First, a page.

Food and farming leaders slam Brexit No-Deal but welcome advice
“As the consequences of a no-deal exit from the EU become ever clearer, it is vital that, to protect the interests of shoppers and consumers, the government must deliver a deal with the EU”: Ian Wright, FDF.
Quitting the EU without a trade deal would be a "grisly prospect." warns the FDF's Ian Wright.
Food and farming leaders have welcomed government advice about the implications of Britain quitting the EU without an agreement but warned of “the grisly prospect” of a no-deal scenario.
Commenting on the Technical Notices published yesterday (August 23), Ian Wright, Food and Drink Federation (FDF) chief executive, said they confirmed “what a grisly prospect for UK food and drink” a no-deal exit from the EU would be.
“As the consequences of a no-deal exit from the EU become ever clearer, it is vital that, to protect the interests of shoppers and consumers, the government must deliver a deal with the EU,” said Wright.
But there was no sign of progress on negotiating frameworks with the devolved administrations and no substantive information on mitigating the effect of ‘no deal’ on the island of Ireland, he added.
The Technical Notices on organic food certification made clear that UK organic exporters may face a ban on their exports to the EU for at least nine months after a no-deal exit, pending approvals for certification. “These issues apply far more widely than just to organic food – any UK food that currently displays EU marks or logos will be in the same boat.”
Also, the UK food industry will doubt that the government could replace the EU Trade Control and Expert System that tracks the entire trade and certification process for animals, food, feed and plants – known as TRACES – with a new, comprehensive, functional UK alternative IT system before Britain quits the EU on March 29.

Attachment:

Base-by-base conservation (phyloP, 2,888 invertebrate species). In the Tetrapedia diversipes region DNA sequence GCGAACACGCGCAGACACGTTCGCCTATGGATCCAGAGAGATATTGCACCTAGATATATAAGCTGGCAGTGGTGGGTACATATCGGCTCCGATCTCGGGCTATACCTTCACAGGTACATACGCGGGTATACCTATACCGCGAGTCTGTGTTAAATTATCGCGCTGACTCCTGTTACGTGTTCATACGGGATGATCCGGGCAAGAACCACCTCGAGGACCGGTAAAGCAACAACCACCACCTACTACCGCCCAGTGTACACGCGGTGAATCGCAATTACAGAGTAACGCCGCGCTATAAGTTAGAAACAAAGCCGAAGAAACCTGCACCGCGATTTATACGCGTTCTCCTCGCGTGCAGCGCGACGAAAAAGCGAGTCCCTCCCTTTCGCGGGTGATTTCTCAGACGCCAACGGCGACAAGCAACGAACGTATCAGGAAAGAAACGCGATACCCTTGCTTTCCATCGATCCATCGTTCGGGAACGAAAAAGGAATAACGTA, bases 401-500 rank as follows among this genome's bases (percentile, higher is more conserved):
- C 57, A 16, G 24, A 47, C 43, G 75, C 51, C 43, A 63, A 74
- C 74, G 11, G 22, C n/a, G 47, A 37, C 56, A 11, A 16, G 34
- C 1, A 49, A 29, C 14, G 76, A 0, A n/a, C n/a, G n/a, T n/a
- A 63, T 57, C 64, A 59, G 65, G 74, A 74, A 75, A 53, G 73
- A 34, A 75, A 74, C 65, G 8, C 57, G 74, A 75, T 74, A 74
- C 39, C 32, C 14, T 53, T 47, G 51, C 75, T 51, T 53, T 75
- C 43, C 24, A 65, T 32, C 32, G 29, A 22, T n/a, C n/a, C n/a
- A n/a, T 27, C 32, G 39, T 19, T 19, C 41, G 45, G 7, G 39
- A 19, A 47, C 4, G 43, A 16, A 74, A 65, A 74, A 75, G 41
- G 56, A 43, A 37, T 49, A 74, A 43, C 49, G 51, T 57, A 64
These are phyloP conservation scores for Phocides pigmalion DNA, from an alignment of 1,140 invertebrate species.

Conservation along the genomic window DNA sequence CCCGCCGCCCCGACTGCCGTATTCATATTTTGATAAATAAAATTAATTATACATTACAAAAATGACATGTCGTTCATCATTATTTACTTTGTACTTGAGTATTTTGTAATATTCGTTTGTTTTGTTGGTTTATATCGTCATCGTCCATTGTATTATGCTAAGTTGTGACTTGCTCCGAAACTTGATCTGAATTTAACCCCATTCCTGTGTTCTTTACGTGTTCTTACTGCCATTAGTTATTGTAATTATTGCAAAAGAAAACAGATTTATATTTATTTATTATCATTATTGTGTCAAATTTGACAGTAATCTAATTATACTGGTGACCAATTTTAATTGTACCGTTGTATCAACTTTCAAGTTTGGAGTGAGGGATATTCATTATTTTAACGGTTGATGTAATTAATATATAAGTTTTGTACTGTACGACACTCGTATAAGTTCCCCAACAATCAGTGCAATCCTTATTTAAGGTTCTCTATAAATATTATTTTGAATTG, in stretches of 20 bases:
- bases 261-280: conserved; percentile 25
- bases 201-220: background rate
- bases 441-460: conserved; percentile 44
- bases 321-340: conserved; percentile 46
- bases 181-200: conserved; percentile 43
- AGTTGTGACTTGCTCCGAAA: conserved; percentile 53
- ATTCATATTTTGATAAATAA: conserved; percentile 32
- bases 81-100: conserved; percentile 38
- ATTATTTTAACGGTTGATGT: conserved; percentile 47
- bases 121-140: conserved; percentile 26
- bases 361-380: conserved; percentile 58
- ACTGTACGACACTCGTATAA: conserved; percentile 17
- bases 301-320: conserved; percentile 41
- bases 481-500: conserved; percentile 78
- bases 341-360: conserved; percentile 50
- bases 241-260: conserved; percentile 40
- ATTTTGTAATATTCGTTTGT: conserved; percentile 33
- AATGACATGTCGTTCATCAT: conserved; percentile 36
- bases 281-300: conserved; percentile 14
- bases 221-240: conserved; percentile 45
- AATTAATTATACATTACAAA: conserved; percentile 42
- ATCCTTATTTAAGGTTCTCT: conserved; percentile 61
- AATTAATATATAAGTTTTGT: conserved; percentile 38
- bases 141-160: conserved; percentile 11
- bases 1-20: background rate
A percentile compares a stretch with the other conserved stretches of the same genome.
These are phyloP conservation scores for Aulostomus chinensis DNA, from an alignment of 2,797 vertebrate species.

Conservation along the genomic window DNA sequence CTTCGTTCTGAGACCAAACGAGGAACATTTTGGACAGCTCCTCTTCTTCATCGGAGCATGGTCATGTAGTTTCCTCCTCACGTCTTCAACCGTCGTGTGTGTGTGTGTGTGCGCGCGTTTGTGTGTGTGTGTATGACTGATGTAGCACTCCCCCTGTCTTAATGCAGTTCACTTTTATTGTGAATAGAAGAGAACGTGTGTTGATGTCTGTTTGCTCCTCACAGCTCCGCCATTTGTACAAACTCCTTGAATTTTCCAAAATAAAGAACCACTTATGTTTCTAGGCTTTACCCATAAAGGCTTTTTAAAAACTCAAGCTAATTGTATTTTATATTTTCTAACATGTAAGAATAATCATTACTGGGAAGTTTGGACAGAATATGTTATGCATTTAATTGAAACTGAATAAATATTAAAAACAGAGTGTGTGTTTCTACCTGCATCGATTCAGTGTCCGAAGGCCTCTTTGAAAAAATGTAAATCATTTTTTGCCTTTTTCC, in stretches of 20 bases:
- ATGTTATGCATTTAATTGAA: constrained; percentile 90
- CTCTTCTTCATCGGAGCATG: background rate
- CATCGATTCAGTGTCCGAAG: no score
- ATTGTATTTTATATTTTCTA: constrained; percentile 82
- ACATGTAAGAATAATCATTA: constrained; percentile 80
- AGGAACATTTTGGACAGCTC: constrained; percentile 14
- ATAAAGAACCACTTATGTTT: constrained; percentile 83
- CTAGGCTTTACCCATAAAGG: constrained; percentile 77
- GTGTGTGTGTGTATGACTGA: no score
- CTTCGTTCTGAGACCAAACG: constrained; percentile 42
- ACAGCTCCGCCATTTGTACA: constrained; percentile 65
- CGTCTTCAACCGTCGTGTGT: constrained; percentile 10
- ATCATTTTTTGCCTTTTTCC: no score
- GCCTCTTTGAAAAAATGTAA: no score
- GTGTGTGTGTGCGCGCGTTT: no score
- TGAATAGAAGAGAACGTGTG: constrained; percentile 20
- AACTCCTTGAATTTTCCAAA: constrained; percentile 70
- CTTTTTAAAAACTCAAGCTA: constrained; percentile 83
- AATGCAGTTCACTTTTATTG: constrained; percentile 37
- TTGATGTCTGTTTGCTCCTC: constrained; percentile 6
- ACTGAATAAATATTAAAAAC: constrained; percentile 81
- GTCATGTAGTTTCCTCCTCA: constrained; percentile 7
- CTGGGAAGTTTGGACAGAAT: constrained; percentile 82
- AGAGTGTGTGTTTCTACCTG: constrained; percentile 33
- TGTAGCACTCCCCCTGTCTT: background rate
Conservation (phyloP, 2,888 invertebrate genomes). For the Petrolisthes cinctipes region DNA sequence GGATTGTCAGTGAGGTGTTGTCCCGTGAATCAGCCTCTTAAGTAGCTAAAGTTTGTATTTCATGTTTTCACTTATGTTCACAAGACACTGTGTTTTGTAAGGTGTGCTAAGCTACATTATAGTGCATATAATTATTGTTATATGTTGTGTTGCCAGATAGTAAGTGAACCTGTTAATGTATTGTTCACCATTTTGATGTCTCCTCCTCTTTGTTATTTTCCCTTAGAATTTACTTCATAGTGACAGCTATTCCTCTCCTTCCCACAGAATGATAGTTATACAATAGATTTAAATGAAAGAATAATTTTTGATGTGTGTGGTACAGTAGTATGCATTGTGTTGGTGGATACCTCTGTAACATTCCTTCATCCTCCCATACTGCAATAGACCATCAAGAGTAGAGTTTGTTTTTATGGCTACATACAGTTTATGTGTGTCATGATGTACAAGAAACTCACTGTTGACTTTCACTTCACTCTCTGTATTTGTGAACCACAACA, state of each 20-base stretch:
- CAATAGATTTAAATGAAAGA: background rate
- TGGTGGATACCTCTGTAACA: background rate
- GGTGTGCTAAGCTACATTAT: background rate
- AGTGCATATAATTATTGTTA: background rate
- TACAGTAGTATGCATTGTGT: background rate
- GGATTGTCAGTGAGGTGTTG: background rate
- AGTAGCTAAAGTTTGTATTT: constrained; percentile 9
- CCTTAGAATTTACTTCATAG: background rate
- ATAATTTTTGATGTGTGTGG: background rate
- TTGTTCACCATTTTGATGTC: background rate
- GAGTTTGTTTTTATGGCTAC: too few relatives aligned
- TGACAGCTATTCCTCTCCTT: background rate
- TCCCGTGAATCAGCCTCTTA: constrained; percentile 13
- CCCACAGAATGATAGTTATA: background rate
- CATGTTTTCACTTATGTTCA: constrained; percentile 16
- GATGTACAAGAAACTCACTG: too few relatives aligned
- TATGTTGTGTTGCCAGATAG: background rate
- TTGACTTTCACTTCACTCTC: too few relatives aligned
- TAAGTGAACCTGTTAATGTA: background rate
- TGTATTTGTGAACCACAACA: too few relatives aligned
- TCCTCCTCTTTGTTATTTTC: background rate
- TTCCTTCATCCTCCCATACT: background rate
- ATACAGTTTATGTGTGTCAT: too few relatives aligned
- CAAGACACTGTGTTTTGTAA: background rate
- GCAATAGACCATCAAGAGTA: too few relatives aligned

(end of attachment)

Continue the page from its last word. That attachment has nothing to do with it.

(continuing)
Full implications of a no-deal exit
The full implications of a no-deal exit will be explored at New Food’s Food Brexit conference on Thursday 1 November at the QE11 Centre in central London.
Meanwhile, National Farmers Union (NFU) President Minette Batters said the notices were “an essential part of government’s plans for preparing for all outcomes” but warned a no-deal Brexit represented “a cliff-edge scenario”, which, if applied across the wider UK food supply chain, “would be disastrous for farm businesses, the economy and society at large”.
The technical notice for organic farming was a warning on the future trade of all agri-food products, she added. “If all these products were subjected to the same problems in approvals and certification, then this could result in effectively a trade embargo on exports to the EU. Not only would this be hugely disruptive but it threatens livelihoods and businesses in the UK.”
Trading relationship worth £45.5bn
The absolute priority for the NFU remained free and frictionless trade with the EU, added Batters. Nearly two-thirds (60%) of UK food, feed and drink exports were to EU countries and 70% of our imports in these products were from the EU. This trading relationship was worth £45.5bn.
While the NFU continued to believe a deal was the most likely outcome, the union urged both sides to find pragmatic solutions to the remaining problem areas. “A no-deal outcome would be the worst possible one for the farming industry,” said Batters.
The Confederation of British Industry (CBI) agreed that a ‘no deal’ exit would wreak havoc on economies across Europe. “These papers [Technical Notices] show that those who claim crashing out of the EU on World Trade Organization rules is acceptable live in a world of fantasy, where facts are not allowed to challenge ideology,” said its Deputy Director-General Josh Hardie.
Read the Food Brexit conference programme here.